# Jacobi coordinates

In the theory of many-particle systems, Jacobi coordinates often are used to simplify the mathematical formulation. These coordinates are particularly common in treating polyatomic molecules and chemical reactions,[3] and in celestial mechanics.[4] An algorithm for generating the Jacobi coordinates for N bodies may be based upon binary trees.[5] In words, the algorithm is described as follows:[5]

Let mj and mk be the masses of two bodies that are replaced by a new body of virtual mass M = mj + mk. The position coordinates xj and xk are replaced by their relative position rjk = xj − xk and by the vector to their center of mass Rjk = (mj qj + mkqk)/(mj + mk). The node in the binary tree corresponding to the virtual body has mj as its right child and mk as its left child. The order of children indicates the relative coordinate points from xk to xj. Repeat the above step for N − 1 bodies, that is, the N − 2 original bodies plus the new virtual body.

For the N-body problem the result is:[2]

${\displaystyle {\boldsymbol {r}}_{j}={\frac {1}{m_{0j}}}\sum _{k=1}^{j}m_{k}{\boldsymbol {x}}_{k}\ -\ {\boldsymbol {x}}_{j+1}\ ,\quad j\in \{1,2,\dots ,N-1\}}$
${\displaystyle {\boldsymbol {r}}_{N}={\frac {1}{m_{0N}}}\sum _{k=1}^{N}m_{k}{\boldsymbol {x}}_{k}\ ,}$

with

${\displaystyle m_{0j}=\sum _{k=1}^{j}\ m_{k}\ .}$

The vector ${\displaystyle {\boldsymbol {r}}_{N}}$ is the center of mass of all the bodies and ${\displaystyle {\boldsymbol {r}}_{1}}$ is the relative coordinate between the particles 1 and 2:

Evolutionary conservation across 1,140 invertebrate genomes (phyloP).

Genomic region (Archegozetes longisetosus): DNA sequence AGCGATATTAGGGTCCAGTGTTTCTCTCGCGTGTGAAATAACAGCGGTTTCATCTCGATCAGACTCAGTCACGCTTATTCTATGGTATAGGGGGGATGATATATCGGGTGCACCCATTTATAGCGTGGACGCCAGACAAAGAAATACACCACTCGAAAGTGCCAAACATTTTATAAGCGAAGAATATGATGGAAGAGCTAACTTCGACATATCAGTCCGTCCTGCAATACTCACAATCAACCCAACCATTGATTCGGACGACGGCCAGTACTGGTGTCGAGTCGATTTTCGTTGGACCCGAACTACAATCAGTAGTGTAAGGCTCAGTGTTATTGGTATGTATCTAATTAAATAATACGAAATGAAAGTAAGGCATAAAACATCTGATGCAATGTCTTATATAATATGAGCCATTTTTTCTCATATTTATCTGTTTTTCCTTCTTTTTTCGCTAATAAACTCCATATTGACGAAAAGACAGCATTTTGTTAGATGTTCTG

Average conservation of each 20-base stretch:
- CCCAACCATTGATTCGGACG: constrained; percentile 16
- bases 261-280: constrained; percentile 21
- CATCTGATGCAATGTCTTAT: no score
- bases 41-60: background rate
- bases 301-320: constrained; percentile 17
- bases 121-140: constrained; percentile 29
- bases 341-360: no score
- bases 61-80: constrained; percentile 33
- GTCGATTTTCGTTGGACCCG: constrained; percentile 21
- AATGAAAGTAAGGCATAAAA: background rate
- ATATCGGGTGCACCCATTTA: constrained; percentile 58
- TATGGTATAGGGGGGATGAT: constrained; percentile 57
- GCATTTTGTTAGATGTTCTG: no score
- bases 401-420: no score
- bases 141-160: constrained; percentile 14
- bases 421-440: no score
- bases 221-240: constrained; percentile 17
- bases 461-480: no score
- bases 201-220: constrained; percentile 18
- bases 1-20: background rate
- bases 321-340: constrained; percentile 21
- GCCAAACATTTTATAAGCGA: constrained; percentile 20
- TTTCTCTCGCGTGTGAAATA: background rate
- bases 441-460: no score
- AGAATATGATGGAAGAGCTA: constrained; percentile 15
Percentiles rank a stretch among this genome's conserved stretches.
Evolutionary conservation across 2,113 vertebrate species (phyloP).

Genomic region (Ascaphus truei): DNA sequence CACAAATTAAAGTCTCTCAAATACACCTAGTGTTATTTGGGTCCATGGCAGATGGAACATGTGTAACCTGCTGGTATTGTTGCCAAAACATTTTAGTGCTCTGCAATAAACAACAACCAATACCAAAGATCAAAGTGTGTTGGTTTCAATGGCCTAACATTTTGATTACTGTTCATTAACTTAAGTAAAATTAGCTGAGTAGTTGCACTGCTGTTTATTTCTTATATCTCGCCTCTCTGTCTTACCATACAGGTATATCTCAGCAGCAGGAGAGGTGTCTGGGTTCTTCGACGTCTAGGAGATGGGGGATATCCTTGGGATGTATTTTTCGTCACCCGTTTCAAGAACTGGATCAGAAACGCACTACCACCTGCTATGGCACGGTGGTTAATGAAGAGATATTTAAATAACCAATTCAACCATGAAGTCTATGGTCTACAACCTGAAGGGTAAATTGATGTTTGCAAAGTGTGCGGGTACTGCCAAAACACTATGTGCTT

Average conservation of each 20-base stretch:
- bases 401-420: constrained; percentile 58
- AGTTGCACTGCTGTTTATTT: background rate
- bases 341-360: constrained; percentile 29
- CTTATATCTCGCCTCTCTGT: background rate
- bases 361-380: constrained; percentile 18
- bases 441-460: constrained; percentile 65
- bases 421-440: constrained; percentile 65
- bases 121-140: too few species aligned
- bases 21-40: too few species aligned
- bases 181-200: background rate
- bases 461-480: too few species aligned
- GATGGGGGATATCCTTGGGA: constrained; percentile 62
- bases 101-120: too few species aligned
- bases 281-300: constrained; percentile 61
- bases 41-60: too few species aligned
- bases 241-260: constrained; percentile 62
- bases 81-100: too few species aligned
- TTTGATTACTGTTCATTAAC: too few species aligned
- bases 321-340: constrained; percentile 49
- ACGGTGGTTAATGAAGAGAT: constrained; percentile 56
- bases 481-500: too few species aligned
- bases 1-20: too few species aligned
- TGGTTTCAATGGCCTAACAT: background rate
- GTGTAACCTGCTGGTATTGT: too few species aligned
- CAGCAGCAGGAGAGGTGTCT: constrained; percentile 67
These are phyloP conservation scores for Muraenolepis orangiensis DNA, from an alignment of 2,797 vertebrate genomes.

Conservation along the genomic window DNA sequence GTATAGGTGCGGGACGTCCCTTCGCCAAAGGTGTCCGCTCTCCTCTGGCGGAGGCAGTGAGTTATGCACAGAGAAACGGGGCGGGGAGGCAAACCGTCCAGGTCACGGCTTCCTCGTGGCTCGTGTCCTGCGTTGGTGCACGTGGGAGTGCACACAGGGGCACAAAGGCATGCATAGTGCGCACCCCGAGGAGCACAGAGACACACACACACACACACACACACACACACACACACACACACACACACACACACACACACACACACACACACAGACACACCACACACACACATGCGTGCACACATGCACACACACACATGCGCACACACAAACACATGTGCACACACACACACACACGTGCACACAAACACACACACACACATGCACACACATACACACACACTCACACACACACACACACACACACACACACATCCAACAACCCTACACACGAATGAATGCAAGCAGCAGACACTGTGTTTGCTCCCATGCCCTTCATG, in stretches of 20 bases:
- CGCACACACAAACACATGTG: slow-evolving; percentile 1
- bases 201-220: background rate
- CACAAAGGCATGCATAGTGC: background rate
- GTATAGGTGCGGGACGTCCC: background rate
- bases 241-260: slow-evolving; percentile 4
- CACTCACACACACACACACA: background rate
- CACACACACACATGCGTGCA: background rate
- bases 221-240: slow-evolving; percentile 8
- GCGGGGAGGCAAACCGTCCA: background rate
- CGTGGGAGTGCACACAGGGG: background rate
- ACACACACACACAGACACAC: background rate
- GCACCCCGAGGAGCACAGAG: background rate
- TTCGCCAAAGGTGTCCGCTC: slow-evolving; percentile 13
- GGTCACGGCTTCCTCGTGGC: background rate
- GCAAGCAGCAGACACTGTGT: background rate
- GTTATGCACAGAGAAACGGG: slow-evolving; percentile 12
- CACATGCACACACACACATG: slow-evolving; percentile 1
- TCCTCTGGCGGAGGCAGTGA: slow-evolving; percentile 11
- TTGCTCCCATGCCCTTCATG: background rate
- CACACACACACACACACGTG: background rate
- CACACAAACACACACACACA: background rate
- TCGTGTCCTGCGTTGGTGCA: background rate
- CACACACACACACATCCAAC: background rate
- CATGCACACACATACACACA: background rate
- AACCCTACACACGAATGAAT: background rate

The result one is left with is thus a system of N-1 translationally invariant coordinates ${\displaystyle {\boldsymbol {r}}_{1},\dots ,{\boldsymbol {r}}_{N-1}}$ and a center of mass coordinate ${\displaystyle {\boldsymbol {r}}_{N}}$, from iteratively reducing two-body systems within the many-body system.

This change of coordinates has associated Jacobian equal to ${\displaystyle 1}$.

If one is interested in evaluating a free energy operator in these coordinates, one obtains

${\displaystyle H_{0}=-\sum _{j=1}^{N}{\frac {\hbar ^{2}}{2m_{j}}}\,\partial _{{\boldsymbol {x}}_{j}}^{2}=-{\frac {\hbar ^{2}}{2m_{0N}}}\,\partial _{{\boldsymbol {r}}_{N}}^{2}\!-{\frac {\hbar ^{2}}{2}}\sum _{j=1}^{N-1}\!\left({\frac {1}{m_{j+1}}}+{\frac {1}{m_{0j}}}\right)\partial _{{\boldsymbol {r}}_{j}}^{2}}$

In the calculations can be useful the following identity

${\displaystyle \sum _{k=j+1}^{N}{\frac {m_{k}}{m_{0k}m_{0k-1}}}={\frac {1}{m_{0j}}}-{\frac {1}{m_{0N}}}}$.

## References

1. ^ David Betounes (2001). Differential Equations. Springer. p. 58; Figure 2.15. ISBN 0-387-95140-7.
2. ^ a b Patrick Cornille (2003). "Partition of forces using Jacobi coordinates". Advanced electromagnetism and vacuum physics. World Scientific. p. 102. ISBN 981-238-367-0.
3. ^ John Z. H. Zhang (1999). Theory and application of quantum molecular dynamics. World Scientific. p. 104. ISBN 981-02-3388-4.
4. ^ For example, see Edward Belbruno (2004). Capture Dynamics and Chaotic Motions in Celestial Mechanics. Princeton University Press. p. 9. ISBN 0-691-09480-2.
5. ^ a b Hildeberto Cabral, Florin Diacu (2002). "Appendix A: Canonical transformations to Jacobi coordinates". Classical and celestial mechanics. Princeton University Press. p. 230. ISBN 0-691-05022-8.